What studies have assessed the benefit of CAR T-cell therapy in primary refractory DLBCL?

Several recent studies were designed to capture what we consider to be early relapse in primary refractory DLBCL, and they assessed the event-free survival benefit of CAR T-cell therapy vs the standard of care [SOC], which was salvage chemotherapy and ASCT. These studies were ZUMA-7 [NCT03391466], BELINDA [NCT03570892], and TRANSFORM [NCT03575351].

The median ages for all 3 studies were similar, [ranging from 58 to 60 years]. There were different patient populations in all 3 studies, which is something to [consider].4-6 ZUMA-7, which has the most mature data of the 3, did not allow any bridging chemotherapy, so these patients had to have disease stability sufficient to permit apheresis, manufacturing, and receipt of the study drug. There is always going to be some question about the patients enrolled on that study and how they compare [with] what we see in the real-world setting. But the rate of CR [complete response] and progression-free survival [PFS] strongly favored CAR T-cell therapy vs the SOC therapy in this patient population.4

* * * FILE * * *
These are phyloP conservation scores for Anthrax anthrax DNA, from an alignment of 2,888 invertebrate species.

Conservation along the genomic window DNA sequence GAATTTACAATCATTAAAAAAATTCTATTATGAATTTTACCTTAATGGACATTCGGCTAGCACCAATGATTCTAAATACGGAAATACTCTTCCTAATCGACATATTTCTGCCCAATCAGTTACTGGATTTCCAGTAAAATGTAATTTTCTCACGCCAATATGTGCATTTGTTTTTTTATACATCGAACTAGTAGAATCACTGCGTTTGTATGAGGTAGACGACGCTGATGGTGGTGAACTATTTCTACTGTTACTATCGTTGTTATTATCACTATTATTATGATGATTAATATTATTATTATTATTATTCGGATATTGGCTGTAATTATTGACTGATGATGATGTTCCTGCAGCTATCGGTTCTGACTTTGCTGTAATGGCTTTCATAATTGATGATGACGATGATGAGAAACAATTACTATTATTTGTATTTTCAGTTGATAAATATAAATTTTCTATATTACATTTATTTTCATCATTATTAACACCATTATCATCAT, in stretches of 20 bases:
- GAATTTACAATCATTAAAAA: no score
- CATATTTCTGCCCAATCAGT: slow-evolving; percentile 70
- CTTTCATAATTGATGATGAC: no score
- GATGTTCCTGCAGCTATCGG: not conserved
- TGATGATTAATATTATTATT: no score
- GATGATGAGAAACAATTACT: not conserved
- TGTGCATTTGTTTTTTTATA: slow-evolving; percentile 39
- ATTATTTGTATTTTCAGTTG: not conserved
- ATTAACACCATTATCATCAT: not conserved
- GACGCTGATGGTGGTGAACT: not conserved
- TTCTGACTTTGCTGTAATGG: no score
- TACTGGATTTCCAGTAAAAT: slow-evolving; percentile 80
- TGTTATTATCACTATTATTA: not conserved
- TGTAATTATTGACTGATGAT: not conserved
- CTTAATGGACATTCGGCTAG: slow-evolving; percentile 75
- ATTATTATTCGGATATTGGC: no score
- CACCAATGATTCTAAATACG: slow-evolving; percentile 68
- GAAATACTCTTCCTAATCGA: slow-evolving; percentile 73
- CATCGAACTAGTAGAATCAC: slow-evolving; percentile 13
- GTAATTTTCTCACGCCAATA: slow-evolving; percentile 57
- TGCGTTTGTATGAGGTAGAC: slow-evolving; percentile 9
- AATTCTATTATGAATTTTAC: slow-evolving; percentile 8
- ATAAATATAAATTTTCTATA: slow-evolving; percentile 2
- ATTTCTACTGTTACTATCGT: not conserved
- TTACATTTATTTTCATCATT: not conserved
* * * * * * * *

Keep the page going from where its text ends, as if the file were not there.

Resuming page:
The BELINDA trial of tisagenlecleucel [tisa-cel; Kymriah] vs SOC did allow bridging therapy. However, there was no benefit to tisa-cel in this patient population. [It is worth noting that] tisa-cel is a bit more hampered than the other 2 CAR T-cell products [regarding] delays of manufacturing and delivering this product to patients. I don’t think anybody can say with certainty how that may have contributed to the outcomes in this study, but of the 3 studies, this is the only one that had a negative outcome. It showed no substantial benefit to CAR T-cell therapy.5